Another interpretation of this includes analyzing the implications of “gaming.”  Any sort of gaming theme suggests a competitive nature-players want to beat their best and each others’ best to be number one.  This is good because it will elicit participation.  However, a major concern is the possibility that drivers will only drive or drive more to score more points.  This at a big scale poses a huge problem in that it then creates a reverse effect – because of competition, people are actually abusing their driving habits more in order to obtain and keep their titles.  It then places the company at a very risky position and poses the question:  where and how discernible is the line between gaming to encourage genuine participation in a good-will effort and gaming for the sake of competition and for personal gain.


Corrall, Jo. “King Of the Road.” Weblog post. Green Thing Blog. 11 Nov. 2010. Web. 24 Nov. 2010. <>.

Facebook Screen Shot. Digital image. Facebook. Web. 24 Nov. 2010. <>.

Honestads. “Ridekicks.” Web log post. The Hydrogen Creative Beacon. 10 Sept. 2010. Web. 23 Nov. 2010. <>.

King of the Road. Digital image. Laser Autotags. Web. 24 Nov. 2010. <>.

Monk, Richard. “Become King of the Road with Ridekicks.” Weblog post. 1985. 13 July 2010. Web. 24 Nov. 2010. <>.

“Lee Marshall – Co-founder of” IdeaMensch | Passionate People Bringing Ideas To Life. Web. 24 Nov. 2010. <>

Phone with youtube. Miss Phones. Web. 24 Nov. 2010. <>.

Red car. Digital Image. Springwise. Web. 24 Nov. 2010. <>.

Ridekicks. “Ridekicks (ridekicks) on Twitter.” Twitter. Web. 24 Nov. 2010. <>.

“Ridekicks Limited | CrunchBase Profile.” CrunchBase, The Free Tech Company Database. Web. 24 Nov. 2010. <>.

“ Turns Ride Sharing Into a Social Game – Startup Report (Press Release) | News for Entrepreneurs.” | News for Entrepreneurs. 2 Nov. 2010. Web. 24 Nov. 2010. <>.

Smith, Paul. “Gaming For Good: Ridekicks | Triple Pundit: People, Planet, Profit.” Triple Pundit – Green Business News. 29 Oct. 2010. Web. 24 Nov. 2010. <>.

Assignment 1- part 1

19, نوفمبر 2010

After reading the requirements for Assignment 1, our group decided to email the organization directly.

To Whom it Concerns,

We are doing a group project through the College of Architecture at the Georgia Institute of Technology. The main focus of our project is to research a case study that has a vision of change through the design process. We found your organization through online research and we are very intrigued. My group members and I  are curious about this design. We would love to help promote your organization on our campus and in our local community. Would you mind answering a few questions for us?

-How will you go about managing this organization to keep up with advancing technologies of the medical field throughout the world?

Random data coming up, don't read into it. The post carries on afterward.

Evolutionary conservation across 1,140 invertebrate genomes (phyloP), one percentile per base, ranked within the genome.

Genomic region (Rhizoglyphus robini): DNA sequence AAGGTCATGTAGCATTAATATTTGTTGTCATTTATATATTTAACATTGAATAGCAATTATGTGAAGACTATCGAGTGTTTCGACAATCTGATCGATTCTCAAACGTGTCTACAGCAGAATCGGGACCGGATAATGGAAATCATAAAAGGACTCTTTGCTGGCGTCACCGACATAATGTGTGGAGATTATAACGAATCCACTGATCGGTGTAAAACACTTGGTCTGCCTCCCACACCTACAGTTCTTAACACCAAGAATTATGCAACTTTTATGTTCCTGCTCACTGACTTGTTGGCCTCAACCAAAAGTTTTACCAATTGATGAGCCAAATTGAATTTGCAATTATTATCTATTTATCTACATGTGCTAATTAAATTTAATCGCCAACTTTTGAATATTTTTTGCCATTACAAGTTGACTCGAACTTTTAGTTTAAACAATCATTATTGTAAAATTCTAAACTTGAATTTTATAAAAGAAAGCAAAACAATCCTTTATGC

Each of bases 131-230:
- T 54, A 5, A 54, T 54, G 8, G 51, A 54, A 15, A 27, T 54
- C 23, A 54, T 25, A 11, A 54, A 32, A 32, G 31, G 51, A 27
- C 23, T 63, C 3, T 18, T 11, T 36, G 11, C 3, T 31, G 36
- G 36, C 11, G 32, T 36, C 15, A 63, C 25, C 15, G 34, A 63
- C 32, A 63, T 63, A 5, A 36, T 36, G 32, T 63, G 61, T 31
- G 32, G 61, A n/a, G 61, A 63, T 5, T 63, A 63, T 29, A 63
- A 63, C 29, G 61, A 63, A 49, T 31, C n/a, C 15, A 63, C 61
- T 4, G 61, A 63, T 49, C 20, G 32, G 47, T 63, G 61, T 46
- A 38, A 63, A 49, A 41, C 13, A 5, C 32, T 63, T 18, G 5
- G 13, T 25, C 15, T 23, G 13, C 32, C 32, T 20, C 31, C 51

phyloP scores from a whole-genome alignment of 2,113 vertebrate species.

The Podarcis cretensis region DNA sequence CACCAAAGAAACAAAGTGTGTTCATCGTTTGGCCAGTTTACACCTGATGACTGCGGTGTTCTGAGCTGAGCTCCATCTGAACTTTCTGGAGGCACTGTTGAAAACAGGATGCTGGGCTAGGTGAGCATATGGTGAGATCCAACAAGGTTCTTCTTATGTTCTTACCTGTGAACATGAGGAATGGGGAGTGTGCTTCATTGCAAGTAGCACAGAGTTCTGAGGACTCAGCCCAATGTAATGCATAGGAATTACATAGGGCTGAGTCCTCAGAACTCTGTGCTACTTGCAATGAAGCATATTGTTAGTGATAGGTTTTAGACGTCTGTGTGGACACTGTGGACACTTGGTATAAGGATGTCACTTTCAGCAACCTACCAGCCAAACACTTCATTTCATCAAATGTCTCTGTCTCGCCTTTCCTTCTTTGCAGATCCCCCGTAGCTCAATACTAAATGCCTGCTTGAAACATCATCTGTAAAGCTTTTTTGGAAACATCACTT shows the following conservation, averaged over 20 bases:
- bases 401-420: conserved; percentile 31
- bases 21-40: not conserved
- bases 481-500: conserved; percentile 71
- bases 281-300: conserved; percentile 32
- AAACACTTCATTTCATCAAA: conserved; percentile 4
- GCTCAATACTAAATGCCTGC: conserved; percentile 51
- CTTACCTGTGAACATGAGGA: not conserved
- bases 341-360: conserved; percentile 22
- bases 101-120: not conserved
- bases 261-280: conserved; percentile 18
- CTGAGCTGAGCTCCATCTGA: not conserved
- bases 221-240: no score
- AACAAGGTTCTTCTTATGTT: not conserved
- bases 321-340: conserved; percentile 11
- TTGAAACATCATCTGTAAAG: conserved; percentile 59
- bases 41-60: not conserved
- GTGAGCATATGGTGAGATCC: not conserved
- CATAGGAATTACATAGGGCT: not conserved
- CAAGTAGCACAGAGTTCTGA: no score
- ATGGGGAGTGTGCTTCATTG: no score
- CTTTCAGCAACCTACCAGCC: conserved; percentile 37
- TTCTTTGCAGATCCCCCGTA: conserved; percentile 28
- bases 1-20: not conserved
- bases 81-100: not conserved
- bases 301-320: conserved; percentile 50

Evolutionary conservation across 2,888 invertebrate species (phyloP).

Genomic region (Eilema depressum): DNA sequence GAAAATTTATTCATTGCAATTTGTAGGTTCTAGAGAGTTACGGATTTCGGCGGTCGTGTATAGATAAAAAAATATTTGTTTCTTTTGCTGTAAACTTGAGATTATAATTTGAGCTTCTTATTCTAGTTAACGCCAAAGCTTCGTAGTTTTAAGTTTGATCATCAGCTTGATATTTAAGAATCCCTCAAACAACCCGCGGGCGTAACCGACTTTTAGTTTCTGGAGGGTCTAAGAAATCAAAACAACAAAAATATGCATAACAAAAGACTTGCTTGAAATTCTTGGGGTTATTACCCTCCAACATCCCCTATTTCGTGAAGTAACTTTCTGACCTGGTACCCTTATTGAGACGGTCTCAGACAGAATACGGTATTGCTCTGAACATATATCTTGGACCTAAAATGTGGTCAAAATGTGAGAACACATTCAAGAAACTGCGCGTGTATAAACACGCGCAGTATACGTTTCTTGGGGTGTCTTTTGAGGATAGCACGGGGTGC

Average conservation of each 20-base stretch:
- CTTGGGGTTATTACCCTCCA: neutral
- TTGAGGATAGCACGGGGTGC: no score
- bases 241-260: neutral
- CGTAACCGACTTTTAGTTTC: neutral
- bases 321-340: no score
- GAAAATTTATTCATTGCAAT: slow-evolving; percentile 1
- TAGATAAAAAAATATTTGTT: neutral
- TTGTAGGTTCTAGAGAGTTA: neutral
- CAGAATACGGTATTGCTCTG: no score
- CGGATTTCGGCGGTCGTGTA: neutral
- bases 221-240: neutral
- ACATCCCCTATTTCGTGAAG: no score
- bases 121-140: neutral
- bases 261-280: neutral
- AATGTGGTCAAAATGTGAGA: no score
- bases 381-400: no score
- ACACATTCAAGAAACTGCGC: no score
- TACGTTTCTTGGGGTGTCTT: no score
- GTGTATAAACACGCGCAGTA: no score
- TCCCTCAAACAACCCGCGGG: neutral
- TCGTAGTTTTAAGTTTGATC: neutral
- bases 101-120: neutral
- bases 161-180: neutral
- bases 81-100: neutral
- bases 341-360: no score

-What is the projected completion date of this building?
-What would be the necessary annual income of donations to keep this organization running successfully?
-Where else do you plan to expand your design projects?
-Are there any substantial problems that you have faced while developing this clinic?

Any other information that you would be willing to share and would be helpful to our project would be greatly appreciated.

We look forward to hearing from you.


Emily Lenke- Architecture major
Jennifer Taylor- Architecture major
Olivia King- Architecture major
Becca Ramia- Building Construction major

We decided to send this email because we want to know more. We asked these questions:

-How will you go about managing this organization to keep up with advancing technologies of the medical field throughout the world?

What qualifies the doctors and advisors of the organization? On the website it mentions that the doctors are part of the    Nicaraguan community. However, how will they ensure that the doctors and medical technologies are up to date? We    understand that this organization is not going to have all of the equipment that countries, like the United States, have      today. How will they manage to run a clinic that supports the healthcare of women and children, while using outdated    ways of practicing?

-What is the projected completion date of this building?

Although the building might be finished on a certain date, the resources that the clinic provides might not be    available until later dates.

-What would be the necessary annual income of donations to keep this organization running successfully?

Although donations of any size are accepted graciously, what is the realistic amount that is needed? What would    happen if they did not reach that amount? The progress of this project is a direct reflection of the economies of global    countries since the donators are located around the world. As the economies suffer, the donation levels decrease and    put a strain on the process. Another thing to consider would be once the building is erected, what would be the    required amount of donations that is needed to keep the clinic running? If they didn’t meet that amount, would they    shut the clinic down temporarily?

-Where else do you plan to expand your design projects?

This project is potentially a great idea. There are other third world countries that are suffering from the same issues in    Nicaragua. Could they spread this design process throughout the world?

-Are there any substantial problems that you have faced while developing this clinic?